Modern interpretation of historical, archaeological and anthropological evidence about the origins of Scythian Civilization has proposed two broad hypotheses. The first, formerly more espoused by Soviet and then Russian researchers, roughly followed Herodotus’ (third) account, holding that the Scythians were an Eastern Iranian group who arrived from Inner Asia, i.e. from the area of Turkestan and western Siberia.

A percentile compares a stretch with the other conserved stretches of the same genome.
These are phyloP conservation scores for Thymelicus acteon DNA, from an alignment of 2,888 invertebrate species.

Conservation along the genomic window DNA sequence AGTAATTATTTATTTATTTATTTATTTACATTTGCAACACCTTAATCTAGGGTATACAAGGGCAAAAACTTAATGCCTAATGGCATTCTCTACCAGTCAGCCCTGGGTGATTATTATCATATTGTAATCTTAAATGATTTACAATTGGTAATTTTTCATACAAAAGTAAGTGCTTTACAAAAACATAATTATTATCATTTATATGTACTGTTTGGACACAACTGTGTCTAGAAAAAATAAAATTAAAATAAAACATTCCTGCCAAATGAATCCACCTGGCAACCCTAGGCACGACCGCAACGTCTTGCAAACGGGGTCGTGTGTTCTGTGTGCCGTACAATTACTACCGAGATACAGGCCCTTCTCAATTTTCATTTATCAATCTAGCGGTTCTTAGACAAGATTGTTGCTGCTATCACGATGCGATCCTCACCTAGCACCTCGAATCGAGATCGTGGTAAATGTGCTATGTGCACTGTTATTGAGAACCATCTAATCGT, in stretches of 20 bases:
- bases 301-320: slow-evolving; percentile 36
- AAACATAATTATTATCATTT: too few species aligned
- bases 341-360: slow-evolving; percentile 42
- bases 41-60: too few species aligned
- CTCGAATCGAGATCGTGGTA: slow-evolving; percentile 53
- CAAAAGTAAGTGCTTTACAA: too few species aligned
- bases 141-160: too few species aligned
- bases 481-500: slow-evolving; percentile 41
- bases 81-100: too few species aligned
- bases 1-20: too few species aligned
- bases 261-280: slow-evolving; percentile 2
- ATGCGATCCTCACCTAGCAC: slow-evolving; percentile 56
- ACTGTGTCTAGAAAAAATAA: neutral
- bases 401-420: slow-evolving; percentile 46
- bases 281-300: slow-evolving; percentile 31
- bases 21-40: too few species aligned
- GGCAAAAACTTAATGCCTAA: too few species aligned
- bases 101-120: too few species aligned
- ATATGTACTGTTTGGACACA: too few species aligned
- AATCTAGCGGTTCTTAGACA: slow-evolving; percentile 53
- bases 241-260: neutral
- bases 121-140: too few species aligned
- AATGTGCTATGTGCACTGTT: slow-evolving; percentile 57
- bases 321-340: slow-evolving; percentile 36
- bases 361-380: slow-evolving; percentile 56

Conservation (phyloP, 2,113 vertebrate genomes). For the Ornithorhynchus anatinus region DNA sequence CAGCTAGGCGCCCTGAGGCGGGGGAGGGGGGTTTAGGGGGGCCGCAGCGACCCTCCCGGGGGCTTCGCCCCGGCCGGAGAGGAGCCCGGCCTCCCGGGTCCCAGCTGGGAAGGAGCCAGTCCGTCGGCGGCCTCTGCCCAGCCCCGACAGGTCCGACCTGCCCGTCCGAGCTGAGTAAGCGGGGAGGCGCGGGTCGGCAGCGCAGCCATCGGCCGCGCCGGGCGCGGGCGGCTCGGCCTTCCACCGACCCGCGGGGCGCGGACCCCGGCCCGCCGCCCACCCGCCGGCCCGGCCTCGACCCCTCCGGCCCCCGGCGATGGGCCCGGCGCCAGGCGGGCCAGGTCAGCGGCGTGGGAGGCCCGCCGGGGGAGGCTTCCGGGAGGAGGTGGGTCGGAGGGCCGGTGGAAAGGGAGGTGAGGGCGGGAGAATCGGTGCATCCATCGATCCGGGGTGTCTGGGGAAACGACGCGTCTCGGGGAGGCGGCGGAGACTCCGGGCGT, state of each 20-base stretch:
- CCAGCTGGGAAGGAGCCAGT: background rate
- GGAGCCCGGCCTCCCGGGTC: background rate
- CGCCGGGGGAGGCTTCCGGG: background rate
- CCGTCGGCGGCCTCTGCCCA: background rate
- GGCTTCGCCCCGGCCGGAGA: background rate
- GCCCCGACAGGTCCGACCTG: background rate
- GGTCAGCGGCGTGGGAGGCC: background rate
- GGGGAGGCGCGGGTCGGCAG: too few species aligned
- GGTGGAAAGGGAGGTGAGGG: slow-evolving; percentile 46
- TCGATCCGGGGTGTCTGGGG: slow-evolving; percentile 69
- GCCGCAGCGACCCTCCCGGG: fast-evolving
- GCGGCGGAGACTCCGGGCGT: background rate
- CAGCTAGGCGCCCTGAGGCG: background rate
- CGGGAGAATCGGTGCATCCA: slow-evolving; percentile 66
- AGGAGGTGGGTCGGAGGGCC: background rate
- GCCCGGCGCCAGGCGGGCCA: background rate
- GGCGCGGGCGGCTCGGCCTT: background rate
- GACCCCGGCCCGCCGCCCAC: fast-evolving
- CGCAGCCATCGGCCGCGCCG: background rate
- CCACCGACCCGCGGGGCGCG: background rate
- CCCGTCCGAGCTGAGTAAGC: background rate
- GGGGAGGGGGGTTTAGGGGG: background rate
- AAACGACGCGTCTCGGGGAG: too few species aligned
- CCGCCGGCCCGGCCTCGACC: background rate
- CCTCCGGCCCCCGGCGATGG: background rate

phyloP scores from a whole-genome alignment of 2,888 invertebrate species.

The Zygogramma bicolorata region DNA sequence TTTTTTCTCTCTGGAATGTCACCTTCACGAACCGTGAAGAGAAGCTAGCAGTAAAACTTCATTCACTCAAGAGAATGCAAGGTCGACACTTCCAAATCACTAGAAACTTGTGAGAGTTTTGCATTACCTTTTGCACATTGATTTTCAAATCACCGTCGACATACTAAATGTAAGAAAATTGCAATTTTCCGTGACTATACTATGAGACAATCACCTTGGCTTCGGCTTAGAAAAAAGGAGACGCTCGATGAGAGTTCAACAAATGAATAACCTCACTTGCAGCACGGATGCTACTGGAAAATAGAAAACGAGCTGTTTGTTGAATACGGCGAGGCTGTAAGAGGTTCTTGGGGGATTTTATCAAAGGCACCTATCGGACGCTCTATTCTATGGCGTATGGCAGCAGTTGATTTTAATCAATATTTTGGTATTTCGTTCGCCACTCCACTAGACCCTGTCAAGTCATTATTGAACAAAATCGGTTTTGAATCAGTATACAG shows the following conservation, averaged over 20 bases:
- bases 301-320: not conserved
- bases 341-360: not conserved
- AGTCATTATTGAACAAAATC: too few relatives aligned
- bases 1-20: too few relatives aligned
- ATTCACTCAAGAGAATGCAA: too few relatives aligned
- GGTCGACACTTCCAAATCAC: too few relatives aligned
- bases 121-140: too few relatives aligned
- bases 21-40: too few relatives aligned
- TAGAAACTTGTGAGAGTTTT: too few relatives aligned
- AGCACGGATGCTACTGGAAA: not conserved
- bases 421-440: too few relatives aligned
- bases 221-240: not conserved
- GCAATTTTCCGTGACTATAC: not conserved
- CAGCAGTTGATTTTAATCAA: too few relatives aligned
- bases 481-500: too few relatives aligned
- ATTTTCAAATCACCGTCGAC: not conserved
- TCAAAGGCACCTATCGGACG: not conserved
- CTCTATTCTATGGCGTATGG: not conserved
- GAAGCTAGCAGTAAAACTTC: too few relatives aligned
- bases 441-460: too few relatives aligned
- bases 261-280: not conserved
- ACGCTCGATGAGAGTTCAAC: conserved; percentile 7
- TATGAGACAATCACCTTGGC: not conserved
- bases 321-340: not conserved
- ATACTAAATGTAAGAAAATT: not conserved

The second hypothesis, according to Ghirshman and others, proposes that the Scythian cultural complex emerged from local groups of the “Timber Grave” (or Srubna) culture at the Black Sea coast, although this is also associated with the Cimmerians. According to Dolukhanov this proposal is supported by anthropological evidence which has found that Scythian skulls are similar to preceding findings from the Timber Grave culture, and distinct from those of the Central Asian Sacae. Yet, according to Mallory the archaeological evidence is poor, and the Andronovo culture and “at least the eastern outliers of the Timber-grave culture” may be identified as Indo-Iranian. (more…)